Finally, Harvey's right to claim his share of the proceeds outweighs the prejudice to Tweedle. Although Tweedle is still unable to enjoy a portion of the proceeds, Harvey has a right to protect his interest in them. If intervention were denied, Harvey could permanently lose the opportunity to collect any proceeds. Furthermore, Harvey claims only a part of the proceeds. He concedes he has no interest in the personal property. Therefore, the prejudice to Tweedle does not weigh in favor of denying intervention. Harvey's motion to intervene is timely.
Tweedle argues she tried to join Harvey in the suit, but the Court denied that joinder. So, Tweedle argues, Harvey should not be allowed to intervene now. However, the Court's denial was in response to Tweedle's motion to join Harvey under Fed. R. Civ. P. 19 as a necessary party (doc. #60). The Court denied that motion because Tweedle could enforce her rights against State Farm under the insurance contract without Harvey (doc. #86). Harvey now wishes to protect his interest in the insurance proceeds.
Harvey's motion has also met the three substantive elements of intervention under Rule 24(a). First, Harvey has an interest in the litigation subject matter, namely the disputed property. The warranty deed conveying the property to Harvey and Tweedle reveals the property was conveyed to both Harvey and Tweedle as grantees (doc. #226, exh. #2) (the Court has also been advised that Harvey and Tweedle recently sold the salvaged property and divided the proceeds, indicating some mutual interest in the property). Harvey and Tweedle each signed a promissory note as borrowers (doc. #217, exh. #1). Both Harvey and Tweedle insured the house. The divorce judgment gave Tweedle "possession of the parties' marital home and both parties will make one-half the house payment" as part of child support (doc. 198). The judgment does not appear to have altered legal title to the property. Therefore, the Court concludes Harvey retained an interest in the property. Intervention is needed to resolve the extent of that interest.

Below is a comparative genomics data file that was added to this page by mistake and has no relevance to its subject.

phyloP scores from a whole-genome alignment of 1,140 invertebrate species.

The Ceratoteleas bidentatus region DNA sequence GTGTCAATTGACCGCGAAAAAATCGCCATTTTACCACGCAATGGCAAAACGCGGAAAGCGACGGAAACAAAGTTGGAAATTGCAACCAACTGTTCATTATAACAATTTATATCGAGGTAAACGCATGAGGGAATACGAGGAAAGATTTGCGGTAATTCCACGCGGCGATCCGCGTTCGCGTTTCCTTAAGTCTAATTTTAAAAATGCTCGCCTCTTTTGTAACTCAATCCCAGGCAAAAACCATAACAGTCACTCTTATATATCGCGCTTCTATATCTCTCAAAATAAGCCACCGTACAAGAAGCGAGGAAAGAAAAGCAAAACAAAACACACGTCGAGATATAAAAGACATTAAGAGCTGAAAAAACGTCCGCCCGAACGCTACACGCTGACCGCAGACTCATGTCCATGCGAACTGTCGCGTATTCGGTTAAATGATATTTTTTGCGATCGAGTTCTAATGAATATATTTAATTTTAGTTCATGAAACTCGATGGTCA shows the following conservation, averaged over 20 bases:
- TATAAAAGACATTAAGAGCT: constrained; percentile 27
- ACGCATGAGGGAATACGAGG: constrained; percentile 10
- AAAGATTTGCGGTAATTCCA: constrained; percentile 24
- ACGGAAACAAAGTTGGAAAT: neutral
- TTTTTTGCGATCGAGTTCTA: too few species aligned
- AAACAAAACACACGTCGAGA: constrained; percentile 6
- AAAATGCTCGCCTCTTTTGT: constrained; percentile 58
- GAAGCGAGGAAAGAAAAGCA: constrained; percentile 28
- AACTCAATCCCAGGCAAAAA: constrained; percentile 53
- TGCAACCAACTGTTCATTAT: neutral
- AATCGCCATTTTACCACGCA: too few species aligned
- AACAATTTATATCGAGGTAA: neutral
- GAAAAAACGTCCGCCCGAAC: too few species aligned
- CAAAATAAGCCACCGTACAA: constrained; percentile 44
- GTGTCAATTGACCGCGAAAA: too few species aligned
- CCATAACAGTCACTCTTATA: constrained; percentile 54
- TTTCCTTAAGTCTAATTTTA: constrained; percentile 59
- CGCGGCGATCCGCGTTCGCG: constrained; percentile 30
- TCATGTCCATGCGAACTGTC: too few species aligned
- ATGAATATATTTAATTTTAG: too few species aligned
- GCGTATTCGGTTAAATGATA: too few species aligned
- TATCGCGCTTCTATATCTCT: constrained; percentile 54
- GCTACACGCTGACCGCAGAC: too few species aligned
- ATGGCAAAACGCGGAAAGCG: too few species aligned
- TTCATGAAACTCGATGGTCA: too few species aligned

Second, disposition of this litigation would impair Harvey's interest. If the Court were to deny intervention and allow Tweedle to satisfy the Court's judgment against State Farm, he would be forced to litigate his right to the proceeds elsewhere, possibly losing the opportunity to collect.
Finally, neither Tweedle nor State Farm can adequately protect Harvey's interest. Tweedle and Harvey's positions are opposite of each other. Therefore, intervention is proper.
Tweedle has expended a great deal of time, resources, and attorney expenses to secure a judgment, which is not lost on the Court. The Court will consider that when it decides who is entitled to what amount of the insurance proceeds. Harvey's motions to intervene are GRANTED. Tweedle's Motion to Dismiss or Strike the Motion to Intervene is DENIED. The Court implores Tweedle and Harvey to discuss settlement. If Tweedle and Harvey are unable to resolve their dispute, the Court will hold a bench trial to decide each party's right to the disputed insurance proceeds.
II. Motions to Proceed Against Corporate Surety
Tweedle has moved to proceed against the judgment surety, State Farm General Insurance Company ("the surety") (docs. #197 & #213). State Farm objects, arguing Tweedle is attempting to secure double recovery under the insurance policy. In December 2006, State Farm tendered a check made out to Tweedle, Tweedle's counsel, and Harvey for the judgment (doc. #197). Although Tweedle contends State Farm included Harvey in bad faith, Harvey is insured under the policy, so State Farm had little choice but to include Harvey. The Court ordered that State Farm deposit with the Court the disputed proceeds and that State Farm issue a new check to Tweedle and Tweedle's counsel for the undisputed proceeds. State Farm complied with that order.
Therefore, State Farm has attempted to satisfy the judgment against it in good faith. Tweedle has no reason to proceed against the surety when State Farm has attempted to satisfy the judgment. Tweedle's motions to proceed against the surety (docs. #197 & #213) are DENIED.